All-female Black Mambas fight wildlife poachers at Kruger Park

Black Mambas. Pic: Derius Erasmus for Hi-Tec South Africa.

The morning patrol is three hours long and in the afternoon, five hours.

A group of women in Hoedspruit are at the forefront of fighting poaching of wildlife.

The Black Mambas was started in 2013 by Craig Spencer with only six ladies, but the number has increased to the 36 members it is today.

The Black Mambas anti-poaching unit is stationed on the Balule Nature Reserve in the Greater Kruger National Park. The reserve is home to the Big Five, and famous for its abundance of wildlife.

“It is dangerous work because we encounter dangerous people, but we love what we do.

“We make sure that we win the fight against poaching. Being part of this group makes me proud, the fact that I am able to do something for the animals, makes me feel important,” says Leitah Mkhabela, one of the Black Mambas.

In July 2015, the Black Mamba APU won the Best Conservation Practitioner category in the South African Rhino Conservation Awards, and later that year the Champions of the Earth Award from UNEP.

Black Mambas. Pic: Derius Erasmus for Hi-Tec South Africa.

They go through a rigorous three-month instructional program, attending classes and undergoing fitness surveillance and survival training.

“We are trained before we can go out into the veld. The training is similar to that of soldiers, we are taught on how to defend ourselves and animal behaviour. We are also trained how to act when we come across dangerous animals,” she added.

They are also taught to be observant.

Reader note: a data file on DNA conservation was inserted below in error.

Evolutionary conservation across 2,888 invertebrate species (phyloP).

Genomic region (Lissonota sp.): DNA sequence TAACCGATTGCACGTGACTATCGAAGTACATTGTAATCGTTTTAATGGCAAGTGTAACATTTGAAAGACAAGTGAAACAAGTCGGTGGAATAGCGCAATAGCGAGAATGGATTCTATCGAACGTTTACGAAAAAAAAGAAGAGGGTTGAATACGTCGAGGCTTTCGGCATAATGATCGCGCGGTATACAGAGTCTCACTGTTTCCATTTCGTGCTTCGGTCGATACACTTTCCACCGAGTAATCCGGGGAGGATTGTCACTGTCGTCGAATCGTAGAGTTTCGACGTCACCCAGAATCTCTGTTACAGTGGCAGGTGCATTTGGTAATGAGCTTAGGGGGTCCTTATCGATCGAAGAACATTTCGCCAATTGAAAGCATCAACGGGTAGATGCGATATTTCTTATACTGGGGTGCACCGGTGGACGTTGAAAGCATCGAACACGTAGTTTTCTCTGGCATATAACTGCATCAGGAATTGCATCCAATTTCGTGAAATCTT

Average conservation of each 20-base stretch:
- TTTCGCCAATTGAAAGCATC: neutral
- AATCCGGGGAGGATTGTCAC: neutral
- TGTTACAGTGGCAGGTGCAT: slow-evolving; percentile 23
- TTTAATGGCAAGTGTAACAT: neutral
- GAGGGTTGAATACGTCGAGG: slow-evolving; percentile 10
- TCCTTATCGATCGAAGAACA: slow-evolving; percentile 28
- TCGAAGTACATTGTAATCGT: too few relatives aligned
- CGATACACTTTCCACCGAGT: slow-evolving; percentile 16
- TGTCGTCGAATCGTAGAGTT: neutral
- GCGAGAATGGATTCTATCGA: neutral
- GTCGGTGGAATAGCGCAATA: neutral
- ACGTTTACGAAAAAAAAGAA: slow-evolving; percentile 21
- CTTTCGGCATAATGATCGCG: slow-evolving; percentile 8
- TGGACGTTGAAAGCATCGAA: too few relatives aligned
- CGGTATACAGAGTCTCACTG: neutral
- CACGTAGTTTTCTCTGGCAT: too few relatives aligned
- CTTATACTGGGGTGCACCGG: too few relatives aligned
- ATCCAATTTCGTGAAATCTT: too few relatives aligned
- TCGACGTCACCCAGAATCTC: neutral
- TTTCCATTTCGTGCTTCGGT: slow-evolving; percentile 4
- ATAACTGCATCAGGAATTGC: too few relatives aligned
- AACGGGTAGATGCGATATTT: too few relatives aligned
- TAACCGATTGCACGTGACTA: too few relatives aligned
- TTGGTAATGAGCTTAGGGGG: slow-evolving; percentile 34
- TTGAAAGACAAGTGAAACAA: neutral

“One time we came across a charger, cigarettes and water bottles in the morning. It was apparent that someone had just left,” she added.

They follow a schedule and patrol in groups of two or three depending on the season.

“Now that it is winter, we start our day early by exercising as it is still dark to start patrolling. At 07:00 teams meet to exchange information,” said Mkhabela.

The morning patrol is three hours long and in the afternoon, five hours. From time to time they would sleep in the bush if there is an imminent threat of poachers.

“Poachers do not always enter silently, sometimes they try to enter through the gates of the reserve, claiming they have to do maintenance.

“We always do a thorough search of their cars and have caught poachers this way,” said Mkhabela.

The work of the Black Mambas is never-ending.

“Since lockdown started, the danger heightened before lockdown visitors made it harder for poachers.”

This article first appeared on Letaba Herald and has been republished with permission.

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